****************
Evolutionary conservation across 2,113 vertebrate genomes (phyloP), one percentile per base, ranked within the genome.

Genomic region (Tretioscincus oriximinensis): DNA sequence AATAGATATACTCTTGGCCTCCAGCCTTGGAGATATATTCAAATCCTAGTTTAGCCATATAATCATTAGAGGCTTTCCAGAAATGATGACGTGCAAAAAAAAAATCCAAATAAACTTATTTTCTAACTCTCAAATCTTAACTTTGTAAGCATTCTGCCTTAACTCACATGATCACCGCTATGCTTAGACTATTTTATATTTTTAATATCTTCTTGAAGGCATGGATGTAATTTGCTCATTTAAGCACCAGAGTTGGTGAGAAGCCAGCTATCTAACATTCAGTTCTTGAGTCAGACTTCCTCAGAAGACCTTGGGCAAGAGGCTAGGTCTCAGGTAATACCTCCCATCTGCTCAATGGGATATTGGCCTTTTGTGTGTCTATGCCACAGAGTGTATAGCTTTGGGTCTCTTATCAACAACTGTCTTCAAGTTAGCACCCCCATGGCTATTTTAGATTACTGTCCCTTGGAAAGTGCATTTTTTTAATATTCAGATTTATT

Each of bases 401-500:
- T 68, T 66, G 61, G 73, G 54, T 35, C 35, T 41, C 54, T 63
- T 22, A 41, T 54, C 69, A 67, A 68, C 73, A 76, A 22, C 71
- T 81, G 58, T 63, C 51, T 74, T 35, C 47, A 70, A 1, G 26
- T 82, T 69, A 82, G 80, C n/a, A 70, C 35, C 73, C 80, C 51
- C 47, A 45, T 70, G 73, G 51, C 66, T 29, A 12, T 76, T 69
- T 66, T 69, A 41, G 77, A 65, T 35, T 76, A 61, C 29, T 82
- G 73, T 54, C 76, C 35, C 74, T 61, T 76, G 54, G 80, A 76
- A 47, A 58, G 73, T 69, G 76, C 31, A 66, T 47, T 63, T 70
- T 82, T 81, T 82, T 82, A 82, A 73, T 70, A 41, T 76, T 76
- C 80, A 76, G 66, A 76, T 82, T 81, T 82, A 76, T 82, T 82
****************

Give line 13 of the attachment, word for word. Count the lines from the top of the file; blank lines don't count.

- C 80, A 76, G 66, A 76, T 82, T 81, T 82, A 76, T 82, T 82